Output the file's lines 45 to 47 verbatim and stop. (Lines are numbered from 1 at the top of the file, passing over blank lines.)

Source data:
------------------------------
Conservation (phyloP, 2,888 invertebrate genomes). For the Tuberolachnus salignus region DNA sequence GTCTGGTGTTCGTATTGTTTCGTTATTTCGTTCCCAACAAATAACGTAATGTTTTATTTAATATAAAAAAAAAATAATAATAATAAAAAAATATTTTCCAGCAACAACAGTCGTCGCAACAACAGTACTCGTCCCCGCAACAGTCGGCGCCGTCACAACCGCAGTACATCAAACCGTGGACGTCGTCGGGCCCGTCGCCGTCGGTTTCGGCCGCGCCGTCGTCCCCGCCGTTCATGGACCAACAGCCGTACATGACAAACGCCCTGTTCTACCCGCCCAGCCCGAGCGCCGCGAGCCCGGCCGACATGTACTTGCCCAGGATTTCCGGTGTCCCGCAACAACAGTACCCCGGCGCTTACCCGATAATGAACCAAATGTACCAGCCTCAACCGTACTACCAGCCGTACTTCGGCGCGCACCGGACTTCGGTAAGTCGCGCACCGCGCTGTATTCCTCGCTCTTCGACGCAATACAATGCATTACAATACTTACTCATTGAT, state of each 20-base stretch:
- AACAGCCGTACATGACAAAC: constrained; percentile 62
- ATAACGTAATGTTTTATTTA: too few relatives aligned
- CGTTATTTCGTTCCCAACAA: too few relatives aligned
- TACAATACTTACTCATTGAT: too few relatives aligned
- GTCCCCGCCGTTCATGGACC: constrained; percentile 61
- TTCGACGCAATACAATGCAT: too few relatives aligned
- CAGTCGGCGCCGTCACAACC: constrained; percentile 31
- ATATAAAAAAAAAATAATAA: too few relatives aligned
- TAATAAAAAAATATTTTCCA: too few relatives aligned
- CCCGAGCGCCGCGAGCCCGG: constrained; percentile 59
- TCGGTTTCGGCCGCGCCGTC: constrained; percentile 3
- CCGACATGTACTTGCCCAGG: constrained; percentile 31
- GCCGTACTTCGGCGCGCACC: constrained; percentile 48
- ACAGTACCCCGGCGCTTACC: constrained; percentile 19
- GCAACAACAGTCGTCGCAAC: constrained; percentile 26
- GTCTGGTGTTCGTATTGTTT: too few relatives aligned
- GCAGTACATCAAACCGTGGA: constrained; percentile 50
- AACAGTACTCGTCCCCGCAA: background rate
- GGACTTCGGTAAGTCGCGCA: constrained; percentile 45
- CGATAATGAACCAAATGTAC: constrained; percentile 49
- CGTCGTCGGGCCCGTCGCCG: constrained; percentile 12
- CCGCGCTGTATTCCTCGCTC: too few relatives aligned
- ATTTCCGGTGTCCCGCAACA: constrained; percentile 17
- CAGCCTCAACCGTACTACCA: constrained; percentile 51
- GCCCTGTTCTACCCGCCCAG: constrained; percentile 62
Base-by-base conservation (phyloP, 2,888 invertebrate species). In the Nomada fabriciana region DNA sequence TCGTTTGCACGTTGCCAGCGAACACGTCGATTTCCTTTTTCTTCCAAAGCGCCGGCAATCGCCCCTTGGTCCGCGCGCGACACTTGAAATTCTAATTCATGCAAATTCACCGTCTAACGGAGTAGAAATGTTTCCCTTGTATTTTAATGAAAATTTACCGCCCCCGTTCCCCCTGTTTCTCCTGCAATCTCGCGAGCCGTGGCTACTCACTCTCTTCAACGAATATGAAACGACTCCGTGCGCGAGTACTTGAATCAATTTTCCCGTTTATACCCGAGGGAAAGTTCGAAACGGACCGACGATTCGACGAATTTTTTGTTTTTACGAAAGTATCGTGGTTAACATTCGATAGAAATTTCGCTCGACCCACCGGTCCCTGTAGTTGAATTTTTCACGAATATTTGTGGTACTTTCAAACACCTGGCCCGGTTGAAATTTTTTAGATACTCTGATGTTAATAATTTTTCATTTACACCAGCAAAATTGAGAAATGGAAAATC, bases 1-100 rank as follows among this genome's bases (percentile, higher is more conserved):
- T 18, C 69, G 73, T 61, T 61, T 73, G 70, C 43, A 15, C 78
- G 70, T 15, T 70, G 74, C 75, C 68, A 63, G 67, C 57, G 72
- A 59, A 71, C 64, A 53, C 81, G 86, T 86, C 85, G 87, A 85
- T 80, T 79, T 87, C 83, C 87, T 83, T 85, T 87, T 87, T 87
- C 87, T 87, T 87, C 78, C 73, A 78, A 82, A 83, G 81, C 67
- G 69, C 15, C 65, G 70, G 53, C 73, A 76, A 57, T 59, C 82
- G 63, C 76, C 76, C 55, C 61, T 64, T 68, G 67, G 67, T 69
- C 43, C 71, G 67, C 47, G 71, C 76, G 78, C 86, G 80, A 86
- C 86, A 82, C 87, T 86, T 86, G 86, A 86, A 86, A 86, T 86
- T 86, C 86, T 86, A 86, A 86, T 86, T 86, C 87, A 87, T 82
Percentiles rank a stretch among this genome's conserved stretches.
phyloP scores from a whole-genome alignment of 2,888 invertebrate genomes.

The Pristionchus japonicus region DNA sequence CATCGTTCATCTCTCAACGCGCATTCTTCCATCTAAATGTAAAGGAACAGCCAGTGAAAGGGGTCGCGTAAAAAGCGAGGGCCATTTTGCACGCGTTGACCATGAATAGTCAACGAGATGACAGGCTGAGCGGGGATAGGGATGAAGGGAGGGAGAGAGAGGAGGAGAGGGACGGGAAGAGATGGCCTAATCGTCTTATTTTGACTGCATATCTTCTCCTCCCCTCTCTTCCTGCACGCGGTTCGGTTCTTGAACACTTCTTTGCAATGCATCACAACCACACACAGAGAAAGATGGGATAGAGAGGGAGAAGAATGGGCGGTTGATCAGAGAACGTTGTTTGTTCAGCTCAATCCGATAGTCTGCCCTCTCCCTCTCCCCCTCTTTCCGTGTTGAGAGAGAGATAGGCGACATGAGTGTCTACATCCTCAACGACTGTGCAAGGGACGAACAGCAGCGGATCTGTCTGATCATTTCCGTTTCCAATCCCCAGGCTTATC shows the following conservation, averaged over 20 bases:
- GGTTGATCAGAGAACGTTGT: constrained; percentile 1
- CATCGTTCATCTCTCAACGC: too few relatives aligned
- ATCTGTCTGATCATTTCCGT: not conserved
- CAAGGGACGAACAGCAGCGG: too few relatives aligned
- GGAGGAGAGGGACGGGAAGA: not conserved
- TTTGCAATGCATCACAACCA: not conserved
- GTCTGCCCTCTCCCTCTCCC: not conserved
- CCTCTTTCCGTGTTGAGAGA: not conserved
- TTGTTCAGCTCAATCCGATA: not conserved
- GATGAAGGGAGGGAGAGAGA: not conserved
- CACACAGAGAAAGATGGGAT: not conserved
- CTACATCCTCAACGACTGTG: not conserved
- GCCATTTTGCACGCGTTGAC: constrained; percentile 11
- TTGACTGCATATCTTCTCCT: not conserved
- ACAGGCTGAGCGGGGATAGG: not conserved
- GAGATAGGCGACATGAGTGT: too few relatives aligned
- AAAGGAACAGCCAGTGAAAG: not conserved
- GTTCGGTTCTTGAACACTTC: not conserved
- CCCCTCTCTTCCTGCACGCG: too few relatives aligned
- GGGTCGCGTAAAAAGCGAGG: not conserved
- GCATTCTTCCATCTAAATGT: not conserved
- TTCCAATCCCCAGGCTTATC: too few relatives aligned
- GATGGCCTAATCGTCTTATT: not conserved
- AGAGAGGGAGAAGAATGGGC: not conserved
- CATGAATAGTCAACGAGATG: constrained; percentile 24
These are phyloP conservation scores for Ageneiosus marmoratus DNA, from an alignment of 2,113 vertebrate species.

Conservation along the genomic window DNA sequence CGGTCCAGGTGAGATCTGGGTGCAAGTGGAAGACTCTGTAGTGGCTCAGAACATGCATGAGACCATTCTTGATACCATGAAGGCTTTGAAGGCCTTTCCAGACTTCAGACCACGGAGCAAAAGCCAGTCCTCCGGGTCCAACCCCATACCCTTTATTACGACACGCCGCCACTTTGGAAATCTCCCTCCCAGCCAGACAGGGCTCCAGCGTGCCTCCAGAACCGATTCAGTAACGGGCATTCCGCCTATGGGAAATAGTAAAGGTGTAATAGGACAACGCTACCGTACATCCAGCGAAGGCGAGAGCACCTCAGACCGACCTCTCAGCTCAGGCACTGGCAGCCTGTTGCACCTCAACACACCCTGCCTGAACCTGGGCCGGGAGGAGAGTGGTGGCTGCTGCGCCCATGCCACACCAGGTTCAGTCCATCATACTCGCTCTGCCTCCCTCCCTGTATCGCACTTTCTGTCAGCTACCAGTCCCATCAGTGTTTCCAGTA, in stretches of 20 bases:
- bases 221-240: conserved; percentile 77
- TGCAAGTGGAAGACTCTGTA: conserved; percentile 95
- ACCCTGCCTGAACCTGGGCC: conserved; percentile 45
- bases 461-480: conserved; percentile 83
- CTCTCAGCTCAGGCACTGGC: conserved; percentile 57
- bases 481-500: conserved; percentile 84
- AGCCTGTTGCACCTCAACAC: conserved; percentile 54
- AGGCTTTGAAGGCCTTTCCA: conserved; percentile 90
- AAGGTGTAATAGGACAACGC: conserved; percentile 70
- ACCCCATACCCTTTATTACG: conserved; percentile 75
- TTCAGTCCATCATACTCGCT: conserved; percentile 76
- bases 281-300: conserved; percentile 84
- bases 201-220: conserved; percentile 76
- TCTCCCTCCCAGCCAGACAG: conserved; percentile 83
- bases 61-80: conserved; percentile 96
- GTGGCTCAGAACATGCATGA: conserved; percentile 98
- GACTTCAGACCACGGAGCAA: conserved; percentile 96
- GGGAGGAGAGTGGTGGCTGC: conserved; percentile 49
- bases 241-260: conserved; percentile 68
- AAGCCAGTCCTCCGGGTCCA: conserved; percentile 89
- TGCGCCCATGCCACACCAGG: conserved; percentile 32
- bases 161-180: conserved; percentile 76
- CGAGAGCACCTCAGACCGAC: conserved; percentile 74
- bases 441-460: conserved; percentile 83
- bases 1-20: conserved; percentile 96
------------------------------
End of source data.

- GGAGGAGAGGGACGGGAAGA: not conserved
- TTTGCAATGCATCACAACCA: not conserved
- GTCTGCCCTCTCCCTCTCCC: not conserved